An aurora, also known as polar lights, aurora polaris, northern lights, aurora borealis, or southern lights, aurora australis, is a natural light display in Earth’s sky, predominantly seen in high-latitude regions (around the Arctic and Antarctic).
Auroras display dynamic patterns of brilliant lights that appear as curtains, rays, spirals or dynamic flickers covering the entire sky.
Auroras are the result of disturbances in the magnetosphere caused by solar wind. These disturbances alter the trajectories of charged particles in the magnetospheric plasma. These particles, mainly electrons and protons, precipitate into the upper atmosphere (thermosphere/exosphere).
The resulting ionization and excitation of atmospheric constituents emit light of varying colour and complexity.
The form of the aurora, occurring within bands around both polar regions, is also dependent on the amount of acceleration imparted to the precipitating particles.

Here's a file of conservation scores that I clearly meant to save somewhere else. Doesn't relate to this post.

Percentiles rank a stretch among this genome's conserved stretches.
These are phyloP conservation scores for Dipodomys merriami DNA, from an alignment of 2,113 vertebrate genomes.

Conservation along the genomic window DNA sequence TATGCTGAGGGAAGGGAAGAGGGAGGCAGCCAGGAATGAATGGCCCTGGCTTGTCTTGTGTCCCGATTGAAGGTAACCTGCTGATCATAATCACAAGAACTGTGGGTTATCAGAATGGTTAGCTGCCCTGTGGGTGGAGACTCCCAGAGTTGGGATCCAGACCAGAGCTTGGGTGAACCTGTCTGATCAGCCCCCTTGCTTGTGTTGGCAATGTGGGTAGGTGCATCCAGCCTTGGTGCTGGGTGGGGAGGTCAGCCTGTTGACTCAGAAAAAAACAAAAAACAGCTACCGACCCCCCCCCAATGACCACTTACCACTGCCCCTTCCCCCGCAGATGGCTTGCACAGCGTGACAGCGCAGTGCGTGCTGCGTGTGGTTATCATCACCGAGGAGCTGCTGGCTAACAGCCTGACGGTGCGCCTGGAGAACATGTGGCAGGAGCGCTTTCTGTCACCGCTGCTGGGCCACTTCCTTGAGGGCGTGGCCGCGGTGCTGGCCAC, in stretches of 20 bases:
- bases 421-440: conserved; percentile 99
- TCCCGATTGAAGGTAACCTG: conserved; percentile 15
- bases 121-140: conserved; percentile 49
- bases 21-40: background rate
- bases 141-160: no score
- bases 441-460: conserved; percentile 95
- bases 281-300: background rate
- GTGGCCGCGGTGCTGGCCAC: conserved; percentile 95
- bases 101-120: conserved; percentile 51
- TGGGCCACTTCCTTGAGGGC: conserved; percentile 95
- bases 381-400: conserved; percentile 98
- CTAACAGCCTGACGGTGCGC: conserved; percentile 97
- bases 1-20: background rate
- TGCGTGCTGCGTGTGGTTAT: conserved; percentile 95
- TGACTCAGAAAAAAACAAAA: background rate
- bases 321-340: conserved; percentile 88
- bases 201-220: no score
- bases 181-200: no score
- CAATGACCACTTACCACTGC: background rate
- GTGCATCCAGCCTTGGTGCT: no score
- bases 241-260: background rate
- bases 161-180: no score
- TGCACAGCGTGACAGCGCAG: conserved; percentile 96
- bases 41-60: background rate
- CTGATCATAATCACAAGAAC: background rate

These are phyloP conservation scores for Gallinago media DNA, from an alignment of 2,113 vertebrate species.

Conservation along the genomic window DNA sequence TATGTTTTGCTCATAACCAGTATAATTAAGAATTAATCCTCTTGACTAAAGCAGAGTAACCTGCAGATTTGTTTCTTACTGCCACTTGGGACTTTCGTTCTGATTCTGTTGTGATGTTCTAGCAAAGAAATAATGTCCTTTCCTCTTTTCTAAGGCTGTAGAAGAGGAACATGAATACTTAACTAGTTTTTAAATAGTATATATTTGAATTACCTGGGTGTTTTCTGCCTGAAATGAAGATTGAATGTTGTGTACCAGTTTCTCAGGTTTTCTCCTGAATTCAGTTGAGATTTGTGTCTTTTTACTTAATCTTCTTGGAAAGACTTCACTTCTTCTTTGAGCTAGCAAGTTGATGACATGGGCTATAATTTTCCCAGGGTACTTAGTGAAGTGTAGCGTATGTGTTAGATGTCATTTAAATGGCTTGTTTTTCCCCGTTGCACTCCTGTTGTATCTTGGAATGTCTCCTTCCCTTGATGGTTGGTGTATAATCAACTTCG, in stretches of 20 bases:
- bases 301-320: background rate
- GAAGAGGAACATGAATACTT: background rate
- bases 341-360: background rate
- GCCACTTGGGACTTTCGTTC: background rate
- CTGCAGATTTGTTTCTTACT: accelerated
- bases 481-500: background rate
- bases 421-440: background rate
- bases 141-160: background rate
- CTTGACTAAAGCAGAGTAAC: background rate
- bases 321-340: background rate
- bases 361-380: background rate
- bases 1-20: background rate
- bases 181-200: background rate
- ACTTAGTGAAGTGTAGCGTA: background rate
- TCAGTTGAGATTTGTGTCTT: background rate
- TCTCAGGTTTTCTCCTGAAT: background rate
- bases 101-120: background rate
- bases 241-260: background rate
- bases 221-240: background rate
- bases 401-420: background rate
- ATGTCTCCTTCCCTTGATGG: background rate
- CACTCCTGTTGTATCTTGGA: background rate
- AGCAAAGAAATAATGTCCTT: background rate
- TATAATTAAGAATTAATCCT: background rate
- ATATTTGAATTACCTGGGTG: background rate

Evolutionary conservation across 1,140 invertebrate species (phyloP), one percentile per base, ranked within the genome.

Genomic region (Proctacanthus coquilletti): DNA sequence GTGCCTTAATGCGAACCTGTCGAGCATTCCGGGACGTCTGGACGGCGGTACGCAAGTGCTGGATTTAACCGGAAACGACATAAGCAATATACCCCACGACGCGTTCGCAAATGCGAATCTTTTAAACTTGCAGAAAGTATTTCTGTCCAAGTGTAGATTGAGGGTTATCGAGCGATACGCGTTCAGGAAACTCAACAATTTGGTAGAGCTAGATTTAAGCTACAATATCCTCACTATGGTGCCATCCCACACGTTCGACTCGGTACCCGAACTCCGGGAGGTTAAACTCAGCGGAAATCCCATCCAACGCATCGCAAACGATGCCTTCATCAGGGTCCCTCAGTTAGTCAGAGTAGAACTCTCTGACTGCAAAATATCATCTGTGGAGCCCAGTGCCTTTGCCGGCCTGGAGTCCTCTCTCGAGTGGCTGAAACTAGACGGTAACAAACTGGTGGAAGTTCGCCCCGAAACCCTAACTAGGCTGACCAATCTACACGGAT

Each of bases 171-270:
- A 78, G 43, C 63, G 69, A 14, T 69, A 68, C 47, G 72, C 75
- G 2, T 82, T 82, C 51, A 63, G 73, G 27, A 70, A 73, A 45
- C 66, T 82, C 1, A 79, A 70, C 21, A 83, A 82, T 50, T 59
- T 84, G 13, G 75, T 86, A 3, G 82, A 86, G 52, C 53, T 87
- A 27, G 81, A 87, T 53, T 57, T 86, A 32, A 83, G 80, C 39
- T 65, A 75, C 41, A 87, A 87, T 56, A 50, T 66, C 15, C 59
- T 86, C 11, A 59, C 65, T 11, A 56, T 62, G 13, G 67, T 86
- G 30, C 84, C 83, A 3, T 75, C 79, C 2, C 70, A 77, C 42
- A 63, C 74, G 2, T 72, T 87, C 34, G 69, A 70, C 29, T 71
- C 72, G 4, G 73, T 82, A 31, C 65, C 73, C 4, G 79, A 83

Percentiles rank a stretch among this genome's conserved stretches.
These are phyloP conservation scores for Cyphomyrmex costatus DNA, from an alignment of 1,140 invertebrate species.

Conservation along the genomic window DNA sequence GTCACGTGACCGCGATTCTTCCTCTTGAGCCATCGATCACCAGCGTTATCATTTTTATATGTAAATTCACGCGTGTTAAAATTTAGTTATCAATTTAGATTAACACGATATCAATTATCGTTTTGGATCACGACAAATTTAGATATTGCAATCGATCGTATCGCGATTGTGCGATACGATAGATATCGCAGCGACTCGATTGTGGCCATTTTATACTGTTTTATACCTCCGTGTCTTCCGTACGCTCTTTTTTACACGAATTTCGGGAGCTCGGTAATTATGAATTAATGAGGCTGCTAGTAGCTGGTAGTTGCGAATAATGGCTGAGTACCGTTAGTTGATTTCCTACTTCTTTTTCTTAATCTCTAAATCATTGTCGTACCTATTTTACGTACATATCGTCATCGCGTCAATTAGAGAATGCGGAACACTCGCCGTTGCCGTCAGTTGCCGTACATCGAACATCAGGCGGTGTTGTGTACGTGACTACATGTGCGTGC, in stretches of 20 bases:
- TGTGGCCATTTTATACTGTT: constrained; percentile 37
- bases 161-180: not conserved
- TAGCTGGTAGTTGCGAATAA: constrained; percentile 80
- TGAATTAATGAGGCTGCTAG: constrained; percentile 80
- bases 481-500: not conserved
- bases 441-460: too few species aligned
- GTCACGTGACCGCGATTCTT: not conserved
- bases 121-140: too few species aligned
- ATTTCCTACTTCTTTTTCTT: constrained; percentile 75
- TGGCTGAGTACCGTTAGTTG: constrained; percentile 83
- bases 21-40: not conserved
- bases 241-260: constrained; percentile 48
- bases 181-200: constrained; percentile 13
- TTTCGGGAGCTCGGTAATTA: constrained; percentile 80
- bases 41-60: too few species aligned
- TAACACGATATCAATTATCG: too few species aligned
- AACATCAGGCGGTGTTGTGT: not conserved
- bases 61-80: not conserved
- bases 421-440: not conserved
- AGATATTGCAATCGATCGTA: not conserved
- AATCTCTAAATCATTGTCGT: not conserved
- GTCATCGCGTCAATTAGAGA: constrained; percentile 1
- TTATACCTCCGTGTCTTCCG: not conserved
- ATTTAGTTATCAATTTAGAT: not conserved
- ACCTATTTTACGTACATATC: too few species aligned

Most of the planets in the Solar System, some natural satellites, brown dwarfs, and even comets also host auroras.
* source Wikipedia
Where is the best place to see auroras
The best places to view aurora are high northern latitudes during the winter in Alaska, Canada, and Scandinavia.
To see aurora you need clear and dark sky. During very large auroral events, the aurora may be seen throughout the U.S. and Europe, but these events are rare.
Whats the best time to see auroras?
The best time to watch for aurora is the three or four hours around midnight, but aurora occurs throughout the night. Active auroral displays tend to be more diffuse and fragmented later in the night, which means that 9 p.m. to 3 a.m. is typically the time period with the highest probability of seeing spectacular auroral displays over interior Alaska in winter. Since clear sky and darkness are both essential to see aurora, the best time is dictated by the weather and by the sunrise and sunset times. The moon is also very bright and can make it more difficult to view the aurora, so lunar cycles should be taken into account.
* source www.gi.alaska.edu